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Segmenting Segmentation: Part 1-Horizontal

Updated: Mar 8, 2020

I first started talking about the importance of horizontal segmentation as it related to product development a few years ago after seeing a TED Talk by Malcolm Gladwell. Malcolm Gladwell references the importance of the work done by Howard Moskowitz, an expert in consumer habits of the food industry. Horizontal segmentation is the idea that a set of consumers may want different products rather than the typical ideal. This stems from the assumption that the ideal for a consumer base is highly individualized.

We can use Pizza as an example. It’s one of the most beloved foods in the American diet and is adopted by our Italian cousins across the pond. There are different styles of pizza across the United States, but by far the most popular kind is thin crust. It’s deemed as the authentic New York style pizza. All across America, local pizzerias market their pizza as “thin crust” or “New York style.”

Yes. Everyone in America thinks New York thin crust is the best. That is, everyone but the people of Chicago. The capital of America’s heartland has a different take. Their pizza pie is quite literally a pie. While New York style pizza is as three dimensional as necessary, Chicago style is as three dimensional as possible. It’s thick. In fact, it’s so thick that the last time I was in Chicago, I exclaimed to a group of colleagues I was eating with, “it’s fantastic, but it’s not pizza.”

In my native Connecticut, we have New York style pizza and New Haven style pizza. The only serious difference is if local pizza joints decide to sell it Yale based hipsters. Both styles are as flat as could be. In recent years, I’ve lost much of my sense of sinat hinam against Chicago style pizza. This being said, if the Ari of four years ago was to open up a pizza joint, the only pizza that would be served would be New York thin crust.

That kind of closed mindedness is something that dangerously disadvantages businesses. Howard Moskowitz warns us that the conservation of the “authentic” is fine, so long as it is reflected in consumer purchase habits. Sure, in Connecticut, most people probably do prefer New York style pizza to Chicago style pizza. That being said, if only twenty percent of Nutmeggers (Connecticut folk) prefer Chicago style, only selling New York style can be self restricting.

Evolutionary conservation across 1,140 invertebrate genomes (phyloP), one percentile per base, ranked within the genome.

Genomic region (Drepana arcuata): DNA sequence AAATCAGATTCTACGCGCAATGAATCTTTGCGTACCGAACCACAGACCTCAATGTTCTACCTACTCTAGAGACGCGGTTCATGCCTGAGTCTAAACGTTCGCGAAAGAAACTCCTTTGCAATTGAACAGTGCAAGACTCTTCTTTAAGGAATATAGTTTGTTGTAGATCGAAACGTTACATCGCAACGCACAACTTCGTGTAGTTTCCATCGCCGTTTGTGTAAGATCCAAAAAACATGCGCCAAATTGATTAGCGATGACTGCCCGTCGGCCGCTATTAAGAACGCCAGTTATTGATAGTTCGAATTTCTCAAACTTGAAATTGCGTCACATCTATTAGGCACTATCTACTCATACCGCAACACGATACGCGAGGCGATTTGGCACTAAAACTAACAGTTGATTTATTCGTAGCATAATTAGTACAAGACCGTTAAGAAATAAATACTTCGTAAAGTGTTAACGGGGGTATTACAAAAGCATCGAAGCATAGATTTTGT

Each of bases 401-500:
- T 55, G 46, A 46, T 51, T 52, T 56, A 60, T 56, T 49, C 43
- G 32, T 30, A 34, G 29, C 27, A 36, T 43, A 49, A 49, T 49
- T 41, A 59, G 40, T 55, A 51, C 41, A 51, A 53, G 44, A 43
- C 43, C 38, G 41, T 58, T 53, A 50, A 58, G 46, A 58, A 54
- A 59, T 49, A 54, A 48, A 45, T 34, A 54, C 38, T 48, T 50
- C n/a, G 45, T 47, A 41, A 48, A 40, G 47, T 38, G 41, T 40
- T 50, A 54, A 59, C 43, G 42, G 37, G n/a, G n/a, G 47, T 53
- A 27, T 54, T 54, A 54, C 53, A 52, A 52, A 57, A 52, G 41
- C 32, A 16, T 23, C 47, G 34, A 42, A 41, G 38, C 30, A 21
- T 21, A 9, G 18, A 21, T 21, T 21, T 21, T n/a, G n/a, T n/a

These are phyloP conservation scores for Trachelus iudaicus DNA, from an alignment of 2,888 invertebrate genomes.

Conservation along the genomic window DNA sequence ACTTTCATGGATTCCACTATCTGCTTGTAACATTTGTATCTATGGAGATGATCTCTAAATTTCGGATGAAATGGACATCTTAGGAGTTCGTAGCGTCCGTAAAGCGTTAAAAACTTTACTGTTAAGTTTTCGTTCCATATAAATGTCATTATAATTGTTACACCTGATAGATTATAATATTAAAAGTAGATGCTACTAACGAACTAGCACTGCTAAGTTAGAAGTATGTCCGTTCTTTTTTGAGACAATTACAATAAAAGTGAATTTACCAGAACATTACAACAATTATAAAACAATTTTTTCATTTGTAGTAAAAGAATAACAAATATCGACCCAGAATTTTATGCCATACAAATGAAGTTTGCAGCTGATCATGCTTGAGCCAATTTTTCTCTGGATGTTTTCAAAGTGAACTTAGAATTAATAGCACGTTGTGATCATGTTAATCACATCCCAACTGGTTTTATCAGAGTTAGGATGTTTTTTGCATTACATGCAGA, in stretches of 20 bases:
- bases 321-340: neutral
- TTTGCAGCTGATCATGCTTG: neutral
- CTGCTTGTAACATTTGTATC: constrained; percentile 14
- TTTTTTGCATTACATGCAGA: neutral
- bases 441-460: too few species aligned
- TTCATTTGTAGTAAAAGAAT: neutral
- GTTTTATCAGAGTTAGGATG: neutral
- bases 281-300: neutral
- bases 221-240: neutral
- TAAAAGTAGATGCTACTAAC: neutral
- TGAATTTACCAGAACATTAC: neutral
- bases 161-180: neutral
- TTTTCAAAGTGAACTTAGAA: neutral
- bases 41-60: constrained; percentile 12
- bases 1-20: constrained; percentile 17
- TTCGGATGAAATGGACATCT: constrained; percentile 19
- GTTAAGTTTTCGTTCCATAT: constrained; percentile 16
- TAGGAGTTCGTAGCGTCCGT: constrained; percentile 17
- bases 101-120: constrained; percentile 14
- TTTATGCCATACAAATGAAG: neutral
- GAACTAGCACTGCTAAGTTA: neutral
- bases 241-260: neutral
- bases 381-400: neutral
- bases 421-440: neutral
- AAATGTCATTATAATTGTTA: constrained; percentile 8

Many industries have a long legacy of production that creates for an authentic product. In a noncompetitive market, having a monopoly on sales often allows the producer to take a laid back approach to product development. Without a proactive approach to horizontal segmentation, this can cause a few outcomes. This first outcome is that the producer slips quality standards and produces a subadequate product. Another outcome is that the producer defines an initial product as optimal and creates internal policy to match the output standards to the initial product. The third possibility is that the producer redefines internal policy over time and updates standards to improve the initial product. In this last situation, even though a product may be continually improved upon, outside attitudes may change that could make for lesser appeal.

Horizontal segmentation is a crucial approach to product development in a monopolistic enterprise or a traditional competitive market. In a noncompetitive market, a lack of horizontal segmentation in product development can lead to lost opportunity and in a competitive market, that close mindedness can lead to stagnance in the face of competition.

What’s more is that through clever marketing and distribution, a seemingly non rival enterprise can edge out a more dominant traditional player. Maybe it is the case that in Connecticut, residents actually do prefer Chicago style pizza to it’s flatter East Coast cousin. Even durable goods are subject to consumer game theory; the repetitive sale of all goods will eventually reflect consumer preferences. If a consumer likes New York thin crust, but likes Chicago style more, an opportunity cost decision will come into effect. The “only thin crust” pizza makers of Connecticut won’t only lose potential business, they’ll lose existing business.

Stay tuned for part two on vertical segmentation...

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